Communication in the brain travels from one nerve cell to another through critical connections called synapses. These neuron-to-neuron junctions form early in brain development, and their construction was thought to be guided by the nerve cells themselves.
Now, investigators supported by the National Institute on Drug Abuse (NIDA), National Institutes of Health, have discovered that cells called glia, known to provide support for neurons in the mature brain, also play a crucial role in formation of synapses during the surge of development following birth. This key insight into the process of normal synapse development may lead to improved treatment of conditions such as drug addiction and epilepsy, which are characterized in part by too many synapses. The research, led by Dr. Ben Barres of Stanford University School of Medicine in Stanford, California, is reported in the February 11, 2005 issue of the journal Cell.
"Synapses are the key connections between cells in the brain. We know that drugs alter these connections, and that the developing brain is vulnerable to addictive drugs' disruption of normal communication," says NIDA Director Dr. Nora D. Volkow. "Compounds that direct synapse formation may offer a therapeutic option for people fighting drug addiction or other neurologic conditions."
Glia account for 90 percent of the cells in a mammalian brain, but until recently scientists focused mainly on the supportive role that glial cells play in helping mature neurons survive. Dr. Barres, along with Stanford postdoctoral fellows Dr. Karen Christopherson and Dr. Erik Ullian, developed a method for growing neurons in a laboratory without glial cells. Then they isolated proteins produced by glial cells and observed the effect when they added the proteins to a culture of neurons. Two of the proteins, thrombospondin 1 and 2, led to the development of synapses -- albeit functionally incomplete ones.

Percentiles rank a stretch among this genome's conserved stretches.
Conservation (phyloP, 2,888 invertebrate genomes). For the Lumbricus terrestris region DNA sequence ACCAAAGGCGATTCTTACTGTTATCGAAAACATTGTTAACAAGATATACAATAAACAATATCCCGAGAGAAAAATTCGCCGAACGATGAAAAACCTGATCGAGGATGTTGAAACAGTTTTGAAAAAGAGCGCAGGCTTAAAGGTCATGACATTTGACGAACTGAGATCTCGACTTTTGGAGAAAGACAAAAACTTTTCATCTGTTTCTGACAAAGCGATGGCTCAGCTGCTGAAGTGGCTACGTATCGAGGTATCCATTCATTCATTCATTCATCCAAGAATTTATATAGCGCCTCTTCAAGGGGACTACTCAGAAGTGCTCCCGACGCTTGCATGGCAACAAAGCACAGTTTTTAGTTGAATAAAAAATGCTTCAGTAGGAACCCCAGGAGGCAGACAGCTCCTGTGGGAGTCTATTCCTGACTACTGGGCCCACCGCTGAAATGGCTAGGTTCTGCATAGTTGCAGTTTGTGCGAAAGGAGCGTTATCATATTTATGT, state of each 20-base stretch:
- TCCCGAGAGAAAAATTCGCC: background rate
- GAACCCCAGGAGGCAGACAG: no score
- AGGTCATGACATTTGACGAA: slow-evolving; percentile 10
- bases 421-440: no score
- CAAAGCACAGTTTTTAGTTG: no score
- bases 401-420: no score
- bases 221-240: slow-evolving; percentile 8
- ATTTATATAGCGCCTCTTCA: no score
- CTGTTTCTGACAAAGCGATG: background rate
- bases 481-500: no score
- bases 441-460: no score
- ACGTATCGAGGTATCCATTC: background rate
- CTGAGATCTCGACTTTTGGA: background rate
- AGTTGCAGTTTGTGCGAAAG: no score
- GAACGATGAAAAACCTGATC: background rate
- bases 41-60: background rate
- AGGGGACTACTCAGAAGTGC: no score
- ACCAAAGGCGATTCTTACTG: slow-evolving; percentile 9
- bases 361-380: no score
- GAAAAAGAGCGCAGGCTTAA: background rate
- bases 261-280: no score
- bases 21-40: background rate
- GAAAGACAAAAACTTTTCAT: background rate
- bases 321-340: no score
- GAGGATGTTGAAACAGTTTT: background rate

The synapses that developed in Dr. Barres' laboratory dish in the presence of thrombospondin were able to transmit signals but were unable to receive them. In other words, the neuron transmitting the signal is able to secrete a chemical messenger called a neurotransmitter but the neighboring neuron receiving the signal is unable to detect the presence of the neurotransmitter. Because completely functional synapses occur in the presence of glia, "we know that glia produce at least one other protein, which we have not yet identified, that is necessary to produce a fully functional synapse," Dr. Barres says. This yet unidentified protein enables the receiving neuron to detect the neurotransmitter sent from the neuron transmitting signal when synapses form.
To help confirm the role of the thrombospondins in synapse development, the scientists next developed a strain of mice that lacked the ability to produce thrombospondins 1 and 2; the brains of these mice had 40 percent fewer synapses than normal mice. Interestingly, glia only secrete these thrombospondins early in brain development, concurrent with the normal formation of synapses. These new findings raise the possibility that the relatively poor ability of the adult brain to form new synapses may be due to the low levels of the glial thrombospondins.
"Fully understanding the contribution made by glial thrombospondins could make possible the development of thrombospondin-based therapies to stimulate and direct synapse formation," notes Dr. Volkow.